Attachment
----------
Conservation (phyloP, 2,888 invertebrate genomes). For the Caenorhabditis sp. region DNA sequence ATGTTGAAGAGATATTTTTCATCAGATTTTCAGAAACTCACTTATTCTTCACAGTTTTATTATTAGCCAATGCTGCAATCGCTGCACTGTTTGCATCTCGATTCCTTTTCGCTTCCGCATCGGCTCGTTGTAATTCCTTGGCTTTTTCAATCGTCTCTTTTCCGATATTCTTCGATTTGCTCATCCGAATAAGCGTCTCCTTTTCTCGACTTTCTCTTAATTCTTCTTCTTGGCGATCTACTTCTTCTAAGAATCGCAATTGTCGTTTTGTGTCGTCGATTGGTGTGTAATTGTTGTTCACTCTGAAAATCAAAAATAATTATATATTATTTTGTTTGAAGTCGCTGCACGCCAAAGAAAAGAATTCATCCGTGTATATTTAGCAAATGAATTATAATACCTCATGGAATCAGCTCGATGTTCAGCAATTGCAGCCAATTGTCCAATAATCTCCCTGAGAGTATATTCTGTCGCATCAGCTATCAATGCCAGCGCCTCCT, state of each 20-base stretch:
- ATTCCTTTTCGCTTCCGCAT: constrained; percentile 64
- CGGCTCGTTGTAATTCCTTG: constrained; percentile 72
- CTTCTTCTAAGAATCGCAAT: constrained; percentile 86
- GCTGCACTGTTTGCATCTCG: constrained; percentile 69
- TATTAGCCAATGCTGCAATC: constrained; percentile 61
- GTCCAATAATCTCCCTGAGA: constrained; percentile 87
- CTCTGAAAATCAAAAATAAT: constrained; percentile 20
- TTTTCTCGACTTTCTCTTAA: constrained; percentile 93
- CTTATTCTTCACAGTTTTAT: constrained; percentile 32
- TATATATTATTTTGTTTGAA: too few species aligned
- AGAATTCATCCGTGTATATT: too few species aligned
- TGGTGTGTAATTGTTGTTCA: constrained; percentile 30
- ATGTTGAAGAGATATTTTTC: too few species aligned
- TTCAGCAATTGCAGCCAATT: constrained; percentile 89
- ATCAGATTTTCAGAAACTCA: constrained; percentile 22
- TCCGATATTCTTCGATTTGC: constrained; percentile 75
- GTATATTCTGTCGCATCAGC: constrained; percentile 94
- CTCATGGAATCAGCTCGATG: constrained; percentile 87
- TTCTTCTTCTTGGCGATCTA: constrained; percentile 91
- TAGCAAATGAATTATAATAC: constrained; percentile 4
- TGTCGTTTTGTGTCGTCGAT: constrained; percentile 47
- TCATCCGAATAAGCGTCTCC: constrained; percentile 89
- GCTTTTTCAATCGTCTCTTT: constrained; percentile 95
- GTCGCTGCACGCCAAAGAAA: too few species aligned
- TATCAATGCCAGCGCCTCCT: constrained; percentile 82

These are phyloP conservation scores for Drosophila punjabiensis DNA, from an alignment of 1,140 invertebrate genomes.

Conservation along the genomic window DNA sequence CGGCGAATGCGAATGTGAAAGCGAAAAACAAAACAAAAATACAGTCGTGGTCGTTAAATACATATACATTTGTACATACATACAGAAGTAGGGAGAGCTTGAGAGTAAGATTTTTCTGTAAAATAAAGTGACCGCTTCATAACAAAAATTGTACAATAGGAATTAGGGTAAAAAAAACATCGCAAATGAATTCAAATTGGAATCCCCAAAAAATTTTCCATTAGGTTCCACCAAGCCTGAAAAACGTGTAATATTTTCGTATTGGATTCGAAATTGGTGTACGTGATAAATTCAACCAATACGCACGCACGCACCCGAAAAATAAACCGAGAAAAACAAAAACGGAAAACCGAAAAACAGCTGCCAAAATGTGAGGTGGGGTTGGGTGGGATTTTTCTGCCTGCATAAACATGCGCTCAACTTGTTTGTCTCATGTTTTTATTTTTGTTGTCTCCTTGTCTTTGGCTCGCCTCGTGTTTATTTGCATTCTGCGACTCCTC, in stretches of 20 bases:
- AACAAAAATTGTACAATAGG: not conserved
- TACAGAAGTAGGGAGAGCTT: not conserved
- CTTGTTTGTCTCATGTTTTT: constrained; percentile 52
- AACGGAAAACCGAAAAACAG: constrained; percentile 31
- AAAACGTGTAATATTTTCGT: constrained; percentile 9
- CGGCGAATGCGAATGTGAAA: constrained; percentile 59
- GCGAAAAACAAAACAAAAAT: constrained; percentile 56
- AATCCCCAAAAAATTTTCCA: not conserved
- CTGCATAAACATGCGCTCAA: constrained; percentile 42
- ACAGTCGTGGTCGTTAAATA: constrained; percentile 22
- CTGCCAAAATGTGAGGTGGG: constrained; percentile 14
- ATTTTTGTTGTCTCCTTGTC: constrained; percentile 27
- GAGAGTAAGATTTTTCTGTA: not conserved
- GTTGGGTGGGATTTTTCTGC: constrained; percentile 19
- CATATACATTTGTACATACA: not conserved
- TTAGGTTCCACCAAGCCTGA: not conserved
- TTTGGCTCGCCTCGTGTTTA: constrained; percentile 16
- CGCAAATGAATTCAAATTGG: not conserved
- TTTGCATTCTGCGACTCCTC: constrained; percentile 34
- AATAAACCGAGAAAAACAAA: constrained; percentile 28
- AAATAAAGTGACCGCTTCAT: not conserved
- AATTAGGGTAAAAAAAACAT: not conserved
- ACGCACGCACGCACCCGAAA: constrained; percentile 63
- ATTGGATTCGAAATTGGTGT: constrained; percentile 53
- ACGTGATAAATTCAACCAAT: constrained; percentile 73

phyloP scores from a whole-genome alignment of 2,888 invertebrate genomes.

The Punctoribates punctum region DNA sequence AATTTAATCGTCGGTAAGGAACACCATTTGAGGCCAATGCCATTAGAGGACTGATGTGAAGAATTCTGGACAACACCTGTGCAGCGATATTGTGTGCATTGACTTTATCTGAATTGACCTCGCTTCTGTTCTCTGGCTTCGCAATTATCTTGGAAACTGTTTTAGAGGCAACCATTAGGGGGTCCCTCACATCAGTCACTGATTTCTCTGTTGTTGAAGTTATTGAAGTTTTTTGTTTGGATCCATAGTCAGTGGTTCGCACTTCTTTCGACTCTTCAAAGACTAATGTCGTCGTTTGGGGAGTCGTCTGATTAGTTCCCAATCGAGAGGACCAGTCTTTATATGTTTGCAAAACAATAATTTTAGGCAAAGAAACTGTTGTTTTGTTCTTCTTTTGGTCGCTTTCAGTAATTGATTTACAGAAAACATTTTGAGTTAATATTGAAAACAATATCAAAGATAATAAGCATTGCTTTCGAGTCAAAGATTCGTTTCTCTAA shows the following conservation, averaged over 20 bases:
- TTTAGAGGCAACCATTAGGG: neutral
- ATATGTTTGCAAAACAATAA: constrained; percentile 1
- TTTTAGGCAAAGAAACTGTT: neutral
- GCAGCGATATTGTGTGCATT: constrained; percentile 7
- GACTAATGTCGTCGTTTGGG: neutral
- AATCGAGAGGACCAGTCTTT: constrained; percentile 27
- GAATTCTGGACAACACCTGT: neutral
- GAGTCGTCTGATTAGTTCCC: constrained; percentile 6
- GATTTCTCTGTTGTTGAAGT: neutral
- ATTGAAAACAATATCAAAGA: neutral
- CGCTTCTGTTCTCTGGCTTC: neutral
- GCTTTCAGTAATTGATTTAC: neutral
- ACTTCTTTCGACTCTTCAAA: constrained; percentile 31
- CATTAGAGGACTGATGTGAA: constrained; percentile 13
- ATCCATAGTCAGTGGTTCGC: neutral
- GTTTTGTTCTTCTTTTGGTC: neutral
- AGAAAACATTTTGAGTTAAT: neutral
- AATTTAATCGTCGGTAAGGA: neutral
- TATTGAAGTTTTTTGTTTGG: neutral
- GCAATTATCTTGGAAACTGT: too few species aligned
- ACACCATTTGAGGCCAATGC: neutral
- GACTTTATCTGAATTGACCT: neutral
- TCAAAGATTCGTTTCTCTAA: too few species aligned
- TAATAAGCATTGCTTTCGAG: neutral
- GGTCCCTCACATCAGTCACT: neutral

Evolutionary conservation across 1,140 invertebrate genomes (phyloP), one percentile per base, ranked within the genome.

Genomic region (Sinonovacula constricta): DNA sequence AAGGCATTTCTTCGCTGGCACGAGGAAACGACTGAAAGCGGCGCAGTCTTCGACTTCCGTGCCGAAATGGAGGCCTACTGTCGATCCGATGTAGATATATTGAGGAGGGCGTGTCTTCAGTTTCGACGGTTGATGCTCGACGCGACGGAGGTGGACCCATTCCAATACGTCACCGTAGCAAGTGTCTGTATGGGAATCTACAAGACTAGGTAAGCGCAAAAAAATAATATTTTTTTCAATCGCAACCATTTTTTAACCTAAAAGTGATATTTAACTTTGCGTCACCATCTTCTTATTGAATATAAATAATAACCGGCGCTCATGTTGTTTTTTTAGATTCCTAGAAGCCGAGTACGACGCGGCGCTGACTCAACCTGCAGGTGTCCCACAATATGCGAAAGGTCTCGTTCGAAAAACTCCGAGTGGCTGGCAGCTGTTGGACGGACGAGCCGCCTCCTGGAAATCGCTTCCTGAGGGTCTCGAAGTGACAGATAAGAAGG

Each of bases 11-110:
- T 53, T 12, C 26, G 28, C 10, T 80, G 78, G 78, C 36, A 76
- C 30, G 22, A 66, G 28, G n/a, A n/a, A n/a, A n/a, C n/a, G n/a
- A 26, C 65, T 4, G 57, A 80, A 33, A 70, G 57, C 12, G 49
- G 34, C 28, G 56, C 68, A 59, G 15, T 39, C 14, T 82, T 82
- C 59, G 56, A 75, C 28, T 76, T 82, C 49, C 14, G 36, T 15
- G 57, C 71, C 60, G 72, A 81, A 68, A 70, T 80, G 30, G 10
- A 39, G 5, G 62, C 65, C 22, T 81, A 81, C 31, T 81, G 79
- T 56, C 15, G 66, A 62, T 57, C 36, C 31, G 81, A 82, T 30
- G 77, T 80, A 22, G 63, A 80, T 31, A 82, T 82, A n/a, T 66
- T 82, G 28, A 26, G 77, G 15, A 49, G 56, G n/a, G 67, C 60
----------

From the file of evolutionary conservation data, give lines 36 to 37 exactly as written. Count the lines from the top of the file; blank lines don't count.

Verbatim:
- AATCCCCAAAAAATTTTCCA: not conserved
- CTGCATAAACATGCGCTCAA: constrained; percentile 42